When I was a kid, whenever I would turn on the TV and see that spinning logo of ITC, with its familiar tune ("ba da ba da, baaaa!"), I became excited. The ITC logo heralded something cool on the syndicated airwaves. The Saint, perhaps, or Space: 1999. Or The Muppet Show.
Little did I know at that time just how many memorable shows ITC was responsible for. ITC (or the International Television Corporation) was a powerhouse British production company run by Sir Lew Grade. Even a partial list of their programs, produced over a 25 year span starting in 1955, is truly incredible. Besides the above-three shows, ITC also brought to our screens Danger Man (or Secret Agent, as it was known in the States), The Prisoner, The Adventures of Robin Hood, Ivanhoe, Thunderbirds, Stingray, Captain Scarlet and the Mysterons, UFO, The Champions, Department S, Jason King, Randall & Hopkirk (Deceased), The Persuaders, The Baron, Sapphire and Steel, Gideon’s Way, Hammer House of Horror and even the miniseries Jesus of Nazareth. This is by no means a complete list.
A number of the above shows have become icons of cult TV, and are still famous today. Less well-known, but easily ranking with the absolute cream of the ITC crop, is Man In A Suitcase.
Like many other ITC shows designed to appeal to the U.S. market, Man In A Suitcase (MIAS) featured an American actor in the main role. Texas-born Richard Bradford played McGill (no first name given), a tall, tightly-coiled ball of barely suppressed fury who stands out a mile in the more genteel surroundings of swinging 60s London. Kicked out of the CIA and (falsely) branded a traitor, McGill rents out his finely-honed skills for the best price available, taking on all manner of assignments, from bodyguard duty to hostage negotiation to more standard private investigation work.
Despite his seedy reputation and surly manner, McGill actually has a strong code of honor. He won’t work for just anyone, but when he does take a job, he sees it through to the (frequently messy) end. And he’s not above changing sides if his client turns out to be a lying, cheating scumbag. He’s really a highly moral character, clinging to his tarnished dignity in a dishonorable profession. And woe betide those who cross him...
The series only ran for 30 episodes (not unusual for an ITC show), and nearly every one of them is gold. "The Sitting Pigeon," (episode 2, originally aired Oct. 4, 1967) is a typical MIAS episode, and amply demonstrates the series’ qualities.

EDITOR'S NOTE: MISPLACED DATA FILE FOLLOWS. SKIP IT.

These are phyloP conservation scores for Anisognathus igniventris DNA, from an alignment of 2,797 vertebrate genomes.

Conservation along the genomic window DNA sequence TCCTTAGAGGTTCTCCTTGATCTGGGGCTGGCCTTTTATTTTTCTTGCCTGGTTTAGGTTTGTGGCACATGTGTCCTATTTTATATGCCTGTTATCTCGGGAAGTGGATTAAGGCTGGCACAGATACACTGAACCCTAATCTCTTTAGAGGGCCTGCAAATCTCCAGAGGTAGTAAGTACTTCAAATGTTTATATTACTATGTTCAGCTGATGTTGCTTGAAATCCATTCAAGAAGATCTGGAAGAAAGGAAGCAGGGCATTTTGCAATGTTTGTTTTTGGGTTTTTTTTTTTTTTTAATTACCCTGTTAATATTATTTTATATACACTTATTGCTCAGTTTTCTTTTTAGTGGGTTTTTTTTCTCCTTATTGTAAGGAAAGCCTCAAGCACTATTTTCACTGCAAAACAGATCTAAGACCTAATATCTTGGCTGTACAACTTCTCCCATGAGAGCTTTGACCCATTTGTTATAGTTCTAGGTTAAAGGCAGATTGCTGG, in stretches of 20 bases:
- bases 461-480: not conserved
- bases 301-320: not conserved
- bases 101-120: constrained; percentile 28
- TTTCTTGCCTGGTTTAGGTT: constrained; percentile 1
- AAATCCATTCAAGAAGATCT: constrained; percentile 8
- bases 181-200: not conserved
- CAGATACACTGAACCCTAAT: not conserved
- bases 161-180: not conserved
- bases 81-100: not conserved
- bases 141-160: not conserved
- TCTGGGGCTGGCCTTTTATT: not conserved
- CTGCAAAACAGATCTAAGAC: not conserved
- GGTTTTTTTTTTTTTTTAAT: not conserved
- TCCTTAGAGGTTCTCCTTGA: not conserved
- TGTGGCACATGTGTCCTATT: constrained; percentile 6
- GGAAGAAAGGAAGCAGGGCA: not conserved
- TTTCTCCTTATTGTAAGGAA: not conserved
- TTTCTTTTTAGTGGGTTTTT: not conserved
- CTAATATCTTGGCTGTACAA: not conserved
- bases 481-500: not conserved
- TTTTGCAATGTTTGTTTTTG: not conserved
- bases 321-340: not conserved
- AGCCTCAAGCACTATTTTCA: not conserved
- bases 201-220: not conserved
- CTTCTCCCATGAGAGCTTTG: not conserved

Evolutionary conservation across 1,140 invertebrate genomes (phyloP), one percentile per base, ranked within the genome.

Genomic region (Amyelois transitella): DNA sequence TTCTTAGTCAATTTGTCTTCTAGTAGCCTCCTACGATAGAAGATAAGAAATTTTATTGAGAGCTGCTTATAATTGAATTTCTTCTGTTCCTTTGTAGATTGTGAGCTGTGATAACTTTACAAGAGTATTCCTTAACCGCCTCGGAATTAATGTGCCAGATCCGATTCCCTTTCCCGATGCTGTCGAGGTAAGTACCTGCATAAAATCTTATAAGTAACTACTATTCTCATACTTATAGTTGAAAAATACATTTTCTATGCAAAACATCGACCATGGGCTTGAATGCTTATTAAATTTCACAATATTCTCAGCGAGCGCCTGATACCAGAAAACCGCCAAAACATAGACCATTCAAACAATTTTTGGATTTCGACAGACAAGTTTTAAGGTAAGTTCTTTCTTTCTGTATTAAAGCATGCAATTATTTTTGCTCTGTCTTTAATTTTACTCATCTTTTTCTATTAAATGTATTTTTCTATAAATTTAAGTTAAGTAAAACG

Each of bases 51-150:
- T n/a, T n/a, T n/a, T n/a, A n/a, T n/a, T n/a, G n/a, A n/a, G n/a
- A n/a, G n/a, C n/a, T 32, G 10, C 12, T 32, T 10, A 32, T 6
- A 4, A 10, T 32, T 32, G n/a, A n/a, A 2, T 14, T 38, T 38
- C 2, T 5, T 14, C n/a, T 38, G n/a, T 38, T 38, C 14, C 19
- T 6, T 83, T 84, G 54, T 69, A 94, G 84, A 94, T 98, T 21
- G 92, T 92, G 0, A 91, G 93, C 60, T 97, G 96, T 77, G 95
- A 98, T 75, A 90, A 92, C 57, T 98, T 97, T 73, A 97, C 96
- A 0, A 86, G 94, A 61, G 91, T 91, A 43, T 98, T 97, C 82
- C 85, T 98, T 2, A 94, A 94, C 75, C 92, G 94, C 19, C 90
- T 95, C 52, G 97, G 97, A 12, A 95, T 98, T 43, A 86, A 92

McGill is strong-armed by Scotland Yard Inspector Franklin (James Grout) to protect Rufus Blake (George Sewell), the youngest brother of a crime syndicate family (reminiscent of the Kray brothers, a notorious real-life gangster family). Rufus talks big but is actually a weak-willed, useless member of the gang. He’s agreed to give evidence against his older brothers at their trial, hoping to get at their money while they rot in prison. Blake has refused police protection, which is where McGill comes in. He has to keep Blake alive for 24 hours until the trial, despite the best efforts of the brothers’ crooked defense lawyer, Rudyard (Robin Bailey), who has his thugs combing the streets to find Blake and make sure he doesn’t make it to court.
McGill takes an immediate dislike to the boorish Rufus, and is incensed at being essentially blackmailed by the police into taking on the case.
McGill: No! I told you before. It’s not my kind of work.
Sergeant: It’s well paid.
McGill: Yeah? And where’s the money come from? Protection, rackets, people getting razored...
Sergeant: Just think of these people as taxpayers and yourself as a public servant.
McGill: No! Get your own public servant. You saw what he’s like. He’s just a...cheap, gutless...pigeon.
But, as usual, once McGill agrees to deliver Rufus safely into their hands, he’ll do whatever it takes to come through on his promise...even if it means bitch-slapping the uncooperative Rufus into following his advice.
Used to living the easy life of daily massages, posh hotel lunches and spending pots of cash wherever and whenever he sees fit, Rufus is not amused by McGill’s plan to lay low and avoid his usual hangouts. You’d think, after nearly being killed several times after ignoring McGill’s advice, he’d eventually tow the line, but no, he remains a pain in the neck to the end.
In the finale, McGill and his pigeon are holed up in an arboretum overnight. But Rudyard has spies everywhere (including a park hot dog vendor), and the hitman from up north is soon roaming the grounds. Rufus can’t resist lighting up a cigarette, alerting the hitman to his presence. As Rufus grovels and squeals for mercy, McGill clocks him and covers him with a coat to keep him hidden. But doofus Rufus wakes up, thrashes around and starts mewling for his big brothers. The hitman prepares to shoot, but McGill gets there first and takes him out with a vicious pounding.